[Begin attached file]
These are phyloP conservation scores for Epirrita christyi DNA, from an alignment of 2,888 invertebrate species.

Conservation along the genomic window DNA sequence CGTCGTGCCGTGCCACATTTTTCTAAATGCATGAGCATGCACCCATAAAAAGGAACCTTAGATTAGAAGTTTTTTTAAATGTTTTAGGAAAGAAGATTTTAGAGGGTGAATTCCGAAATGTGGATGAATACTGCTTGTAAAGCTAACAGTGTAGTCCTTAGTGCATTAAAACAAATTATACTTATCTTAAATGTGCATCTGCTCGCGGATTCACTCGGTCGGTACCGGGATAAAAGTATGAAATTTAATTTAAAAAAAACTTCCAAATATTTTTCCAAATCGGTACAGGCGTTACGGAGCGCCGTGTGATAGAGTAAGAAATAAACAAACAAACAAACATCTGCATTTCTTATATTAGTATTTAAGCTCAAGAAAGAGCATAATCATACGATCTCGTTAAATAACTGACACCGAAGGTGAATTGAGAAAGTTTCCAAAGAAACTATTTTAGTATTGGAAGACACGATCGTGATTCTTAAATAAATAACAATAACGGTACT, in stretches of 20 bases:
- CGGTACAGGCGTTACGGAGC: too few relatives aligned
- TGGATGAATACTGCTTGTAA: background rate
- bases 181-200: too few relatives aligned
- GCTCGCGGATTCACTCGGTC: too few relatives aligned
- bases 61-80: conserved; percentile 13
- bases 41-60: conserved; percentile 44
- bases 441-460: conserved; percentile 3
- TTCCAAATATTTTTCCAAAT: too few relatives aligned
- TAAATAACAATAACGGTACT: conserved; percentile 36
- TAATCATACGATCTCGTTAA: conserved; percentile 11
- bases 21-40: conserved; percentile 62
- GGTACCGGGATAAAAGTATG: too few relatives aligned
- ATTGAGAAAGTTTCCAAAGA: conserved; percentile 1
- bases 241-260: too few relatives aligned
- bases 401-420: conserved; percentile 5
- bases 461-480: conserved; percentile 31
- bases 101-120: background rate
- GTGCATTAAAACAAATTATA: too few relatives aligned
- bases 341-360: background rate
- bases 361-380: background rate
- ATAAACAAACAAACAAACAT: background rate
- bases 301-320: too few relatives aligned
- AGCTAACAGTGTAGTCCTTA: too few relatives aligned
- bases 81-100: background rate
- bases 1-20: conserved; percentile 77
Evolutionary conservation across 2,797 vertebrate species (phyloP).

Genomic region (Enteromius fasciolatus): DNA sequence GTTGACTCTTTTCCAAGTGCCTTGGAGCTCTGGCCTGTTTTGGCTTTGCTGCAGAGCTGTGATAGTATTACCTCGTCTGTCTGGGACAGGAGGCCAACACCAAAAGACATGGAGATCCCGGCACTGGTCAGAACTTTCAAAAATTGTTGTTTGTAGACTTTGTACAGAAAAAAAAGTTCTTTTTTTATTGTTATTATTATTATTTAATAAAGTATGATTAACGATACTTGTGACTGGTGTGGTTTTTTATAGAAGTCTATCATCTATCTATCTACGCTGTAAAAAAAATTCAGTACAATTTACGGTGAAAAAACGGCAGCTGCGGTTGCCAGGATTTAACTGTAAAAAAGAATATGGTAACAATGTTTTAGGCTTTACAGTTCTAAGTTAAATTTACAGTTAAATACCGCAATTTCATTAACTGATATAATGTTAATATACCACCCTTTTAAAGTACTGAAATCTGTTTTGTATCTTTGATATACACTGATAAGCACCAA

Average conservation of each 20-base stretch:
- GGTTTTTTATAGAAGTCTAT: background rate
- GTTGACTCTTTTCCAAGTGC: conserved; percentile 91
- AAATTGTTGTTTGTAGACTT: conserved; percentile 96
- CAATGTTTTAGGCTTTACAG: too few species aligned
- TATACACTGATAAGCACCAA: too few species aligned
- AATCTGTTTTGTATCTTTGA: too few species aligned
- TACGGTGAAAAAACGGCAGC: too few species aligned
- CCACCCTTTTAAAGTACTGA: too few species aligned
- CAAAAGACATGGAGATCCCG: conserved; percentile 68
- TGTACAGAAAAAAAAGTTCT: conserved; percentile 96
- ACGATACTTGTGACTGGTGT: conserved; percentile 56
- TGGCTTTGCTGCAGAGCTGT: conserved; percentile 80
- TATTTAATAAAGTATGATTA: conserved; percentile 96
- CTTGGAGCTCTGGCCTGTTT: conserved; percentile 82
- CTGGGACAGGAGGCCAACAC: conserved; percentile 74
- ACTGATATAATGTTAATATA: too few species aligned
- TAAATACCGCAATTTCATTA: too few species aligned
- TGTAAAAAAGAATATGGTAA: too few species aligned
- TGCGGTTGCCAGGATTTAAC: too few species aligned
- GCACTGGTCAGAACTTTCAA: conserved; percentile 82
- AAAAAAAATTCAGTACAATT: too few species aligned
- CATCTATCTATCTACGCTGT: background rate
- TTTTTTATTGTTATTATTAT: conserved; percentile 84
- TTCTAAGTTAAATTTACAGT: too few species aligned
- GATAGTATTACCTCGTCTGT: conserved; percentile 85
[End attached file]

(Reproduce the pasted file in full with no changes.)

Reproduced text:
These are phyloP conservation scores for Epirrita christyi DNA, from an alignment of 2,888 invertebrate species.

Conservation along the genomic window DNA sequence CGTCGTGCCGTGCCACATTTTTCTAAATGCATGAGCATGCACCCATAAAAAGGAACCTTAGATTAGAAGTTTTTTTAAATGTTTTAGGAAAGAAGATTTTAGAGGGTGAATTCCGAAATGTGGATGAATACTGCTTGTAAAGCTAACAGTGTAGTCCTTAGTGCATTAAAACAAATTATACTTATCTTAAATGTGCATCTGCTCGCGGATTCACTCGGTCGGTACCGGGATAAAAGTATGAAATTTAATTTAAAAAAAACTTCCAAATATTTTTCCAAATCGGTACAGGCGTTACGGAGCGCCGTGTGATAGAGTAAGAAATAAACAAACAAACAAACATCTGCATTTCTTATATTAGTATTTAAGCTCAAGAAAGAGCATAATCATACGATCTCGTTAAATAACTGACACCGAAGGTGAATTGAGAAAGTTTCCAAAGAAACTATTTTAGTATTGGAAGACACGATCGTGATTCTTAAATAAATAACAATAACGGTACT, in stretches of 20 bases:
- CGGTACAGGCGTTACGGAGC: too few relatives aligned
- TGGATGAATACTGCTTGTAA: background rate
- bases 181-200: too few relatives aligned
- GCTCGCGGATTCACTCGGTC: too few relatives aligned
- bases 61-80: conserved; percentile 13
- bases 41-60: conserved; percentile 44
- bases 441-460: conserved; percentile 3
- TTCCAAATATTTTTCCAAAT: too few relatives aligned
- TAAATAACAATAACGGTACT: conserved; percentile 36
- TAATCATACGATCTCGTTAA: conserved; percentile 11
- bases 21-40: conserved; percentile 62
- GGTACCGGGATAAAAGTATG: too few relatives aligned
- ATTGAGAAAGTTTCCAAAGA: conserved; percentile 1
- bases 241-260: too few relatives aligned
- bases 401-420: conserved; percentile 5
- bases 461-480: conserved; percentile 31
- bases 101-120: background rate
- GTGCATTAAAACAAATTATA: too few relatives aligned
- bases 341-360: background rate
- bases 361-380: background rate
- ATAAACAAACAAACAAACAT: background rate
- bases 301-320: too few relatives aligned
- AGCTAACAGTGTAGTCCTTA: too few relatives aligned
- bases 81-100: background rate
- bases 1-20: conserved; percentile 77
Evolutionary conservation across 2,797 vertebrate species (phyloP).

Genomic region (Enteromius fasciolatus): DNA sequence GTTGACTCTTTTCCAAGTGCCTTGGAGCTCTGGCCTGTTTTGGCTTTGCTGCAGAGCTGTGATAGTATTACCTCGTCTGTCTGGGACAGGAGGCCAACACCAAAAGACATGGAGATCCCGGCACTGGTCAGAACTTTCAAAAATTGTTGTTTGTAGACTTTGTACAGAAAAAAAAGTTCTTTTTTTATTGTTATTATTATTATTTAATAAAGTATGATTAACGATACTTGTGACTGGTGTGGTTTTTTATAGAAGTCTATCATCTATCTATCTACGCTGTAAAAAAAATTCAGTACAATTTACGGTGAAAAAACGGCAGCTGCGGTTGCCAGGATTTAACTGTAAAAAAGAATATGGTAACAATGTTTTAGGCTTTACAGTTCTAAGTTAAATTTACAGTTAAATACCGCAATTTCATTAACTGATATAATGTTAATATACCACCCTTTTAAAGTACTGAAATCTGTTTTGTATCTTTGATATACACTGATAAGCACCAA

Average conservation of each 20-base stretch:
- GGTTTTTTATAGAAGTCTAT: background rate
- GTTGACTCTTTTCCAAGTGC: conserved; percentile 91
- AAATTGTTGTTTGTAGACTT: conserved; percentile 96
- CAATGTTTTAGGCTTTACAG: too few species aligned
- TATACACTGATAAGCACCAA: too few species aligned
- AATCTGTTTTGTATCTTTGA: too few species aligned
- TACGGTGAAAAAACGGCAGC: too few species aligned
- CCACCCTTTTAAAGTACTGA: too few species aligned
- CAAAAGACATGGAGATCCCG: conserved; percentile 68
- TGTACAGAAAAAAAAGTTCT: conserved; percentile 96
- ACGATACTTGTGACTGGTGT: conserved; percentile 56
- TGGCTTTGCTGCAGAGCTGT: conserved; percentile 80
- TATTTAATAAAGTATGATTA: conserved; percentile 96
- CTTGGAGCTCTGGCCTGTTT: conserved; percentile 82
- CTGGGACAGGAGGCCAACAC: conserved; percentile 74
- ACTGATATAATGTTAATATA: too few species aligned
- TAAATACCGCAATTTCATTA: too few species aligned
- TGTAAAAAAGAATATGGTAA: too few species aligned
- TGCGGTTGCCAGGATTTAAC: too few species aligned
- GCACTGGTCAGAACTTTCAA: conserved; percentile 82
- AAAAAAAATTCAGTACAATT: too few species aligned
- CATCTATCTATCTACGCTGT: background rate
- TTTTTTATTGTTATTATTAT: conserved; percentile 84
- TTCTAAGTTAAATTTACAGT: too few species aligned
- GATAGTATTACCTCGTCTGT: conserved; percentile 85